Different Equestrian Disciplines Can Cause Specific Subluxation Patterns

For example:

Dressage horses with subluxations in the lumbar spine have difficulty bending correctly and executing lateral movements. Further consequences include poor engagement of hind limbs and a lack of suppleness.


Show jumpers with subluxations in the lower thoracic and lumbar vertebrae have difficulties rounding their backs. They often land in cross canter and have problems changing the lead in canter.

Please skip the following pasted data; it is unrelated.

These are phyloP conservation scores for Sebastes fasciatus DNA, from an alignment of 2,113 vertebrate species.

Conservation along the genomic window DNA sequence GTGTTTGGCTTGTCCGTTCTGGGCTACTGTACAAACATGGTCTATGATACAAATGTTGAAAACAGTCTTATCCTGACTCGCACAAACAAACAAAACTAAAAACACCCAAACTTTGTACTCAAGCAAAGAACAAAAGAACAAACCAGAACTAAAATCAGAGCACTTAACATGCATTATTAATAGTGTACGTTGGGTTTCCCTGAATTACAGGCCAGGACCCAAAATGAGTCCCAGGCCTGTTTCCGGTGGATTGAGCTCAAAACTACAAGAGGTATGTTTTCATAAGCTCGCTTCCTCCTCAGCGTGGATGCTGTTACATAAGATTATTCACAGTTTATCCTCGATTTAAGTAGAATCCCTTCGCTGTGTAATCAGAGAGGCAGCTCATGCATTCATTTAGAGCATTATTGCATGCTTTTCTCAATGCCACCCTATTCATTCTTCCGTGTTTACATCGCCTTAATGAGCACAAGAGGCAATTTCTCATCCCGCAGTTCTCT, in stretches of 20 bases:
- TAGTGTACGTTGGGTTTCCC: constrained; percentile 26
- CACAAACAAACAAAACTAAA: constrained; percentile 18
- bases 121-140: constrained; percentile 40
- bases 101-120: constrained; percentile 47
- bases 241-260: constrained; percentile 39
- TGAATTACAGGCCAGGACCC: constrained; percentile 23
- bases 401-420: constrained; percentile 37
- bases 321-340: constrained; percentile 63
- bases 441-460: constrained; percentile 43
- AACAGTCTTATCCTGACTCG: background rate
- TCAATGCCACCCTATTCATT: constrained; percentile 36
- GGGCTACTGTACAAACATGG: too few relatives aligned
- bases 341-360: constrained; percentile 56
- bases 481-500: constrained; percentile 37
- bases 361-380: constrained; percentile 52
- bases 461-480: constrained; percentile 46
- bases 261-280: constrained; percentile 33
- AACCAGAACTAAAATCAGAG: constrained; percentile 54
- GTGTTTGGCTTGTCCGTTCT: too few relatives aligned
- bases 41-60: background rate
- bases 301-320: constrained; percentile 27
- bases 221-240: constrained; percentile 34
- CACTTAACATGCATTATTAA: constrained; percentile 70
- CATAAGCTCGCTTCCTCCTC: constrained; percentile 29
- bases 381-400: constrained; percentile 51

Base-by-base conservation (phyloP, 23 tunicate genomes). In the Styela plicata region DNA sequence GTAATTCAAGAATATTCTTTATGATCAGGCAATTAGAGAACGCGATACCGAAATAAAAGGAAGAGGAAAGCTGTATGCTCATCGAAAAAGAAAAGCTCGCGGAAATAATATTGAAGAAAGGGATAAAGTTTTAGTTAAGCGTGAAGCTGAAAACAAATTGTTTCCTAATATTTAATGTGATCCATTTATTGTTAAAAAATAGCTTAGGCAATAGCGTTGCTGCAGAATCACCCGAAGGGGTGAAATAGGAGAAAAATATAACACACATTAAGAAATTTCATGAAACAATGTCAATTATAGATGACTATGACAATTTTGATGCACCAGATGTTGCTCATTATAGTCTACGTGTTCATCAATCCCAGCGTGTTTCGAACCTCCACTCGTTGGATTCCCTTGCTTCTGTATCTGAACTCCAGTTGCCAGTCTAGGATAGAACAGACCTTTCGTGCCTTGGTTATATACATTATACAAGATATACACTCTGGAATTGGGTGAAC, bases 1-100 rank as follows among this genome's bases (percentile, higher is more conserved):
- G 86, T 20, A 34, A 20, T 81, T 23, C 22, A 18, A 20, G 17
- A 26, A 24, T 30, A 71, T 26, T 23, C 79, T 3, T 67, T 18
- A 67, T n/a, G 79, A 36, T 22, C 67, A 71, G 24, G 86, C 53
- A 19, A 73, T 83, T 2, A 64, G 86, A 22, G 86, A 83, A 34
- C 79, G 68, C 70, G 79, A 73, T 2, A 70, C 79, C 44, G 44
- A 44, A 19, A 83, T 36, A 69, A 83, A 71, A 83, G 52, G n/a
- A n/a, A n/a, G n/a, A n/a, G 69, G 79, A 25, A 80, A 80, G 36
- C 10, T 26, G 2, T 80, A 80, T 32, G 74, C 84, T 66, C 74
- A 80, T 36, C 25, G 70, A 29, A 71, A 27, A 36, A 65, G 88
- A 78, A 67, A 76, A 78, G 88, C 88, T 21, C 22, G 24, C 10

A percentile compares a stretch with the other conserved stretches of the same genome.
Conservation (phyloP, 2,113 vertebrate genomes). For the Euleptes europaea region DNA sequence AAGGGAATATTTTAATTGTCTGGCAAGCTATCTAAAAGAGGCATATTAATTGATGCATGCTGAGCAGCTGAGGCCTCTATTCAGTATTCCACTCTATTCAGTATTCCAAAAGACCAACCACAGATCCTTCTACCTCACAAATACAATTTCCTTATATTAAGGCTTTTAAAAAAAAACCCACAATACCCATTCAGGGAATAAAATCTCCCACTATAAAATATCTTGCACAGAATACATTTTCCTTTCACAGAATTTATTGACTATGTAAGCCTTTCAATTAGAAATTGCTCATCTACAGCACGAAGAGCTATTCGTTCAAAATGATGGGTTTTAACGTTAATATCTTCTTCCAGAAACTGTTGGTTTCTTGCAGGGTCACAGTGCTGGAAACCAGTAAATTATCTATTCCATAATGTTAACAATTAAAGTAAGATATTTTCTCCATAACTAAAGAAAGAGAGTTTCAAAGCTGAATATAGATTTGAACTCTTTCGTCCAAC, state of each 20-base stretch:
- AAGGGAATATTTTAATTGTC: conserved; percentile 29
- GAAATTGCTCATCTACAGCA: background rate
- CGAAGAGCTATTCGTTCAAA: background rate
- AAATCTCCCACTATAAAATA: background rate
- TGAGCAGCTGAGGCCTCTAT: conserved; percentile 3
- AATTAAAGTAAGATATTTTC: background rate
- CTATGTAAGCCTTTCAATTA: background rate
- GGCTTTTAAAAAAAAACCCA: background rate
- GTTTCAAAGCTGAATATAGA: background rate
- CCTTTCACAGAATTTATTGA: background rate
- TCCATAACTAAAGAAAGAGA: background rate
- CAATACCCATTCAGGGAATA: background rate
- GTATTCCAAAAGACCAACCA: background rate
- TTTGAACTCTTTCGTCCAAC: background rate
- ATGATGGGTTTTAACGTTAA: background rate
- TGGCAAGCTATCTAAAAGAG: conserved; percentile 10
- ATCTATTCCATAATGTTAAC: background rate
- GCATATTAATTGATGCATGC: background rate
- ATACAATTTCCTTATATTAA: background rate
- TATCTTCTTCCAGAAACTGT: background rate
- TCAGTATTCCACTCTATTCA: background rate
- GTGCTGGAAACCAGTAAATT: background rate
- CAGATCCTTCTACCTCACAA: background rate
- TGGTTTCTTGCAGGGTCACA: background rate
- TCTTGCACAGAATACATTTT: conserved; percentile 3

Gaited horse
s with subluxations of the sacroiliac joint have an unleveled gait rhythm and difficulty with transitions. They also have a tendency to lean into the bit and run off. Their backs may be tense, muscular atrophy may also be evident.


Endurance horses with subluxations in the thoracic and cervical spine often demonstrate soreness in the back and an unleveled gait rhythm. Further effects are a noticeable drop in performance as well as a stiff neck.


Driving horses with subluxations in the thoracic and lumbar vertebrae drop one shoulder, move on two tracks and tend to pull or show gait abnormalities.

Western horses with a restriction in the lumbar vertebrae and the sacroiliac joints have difficulty in bending laterally and show single-sided problems in turns and spins, as well as undefined lameness in their forelimbs.

          > Bruno Beyne, Veterinarian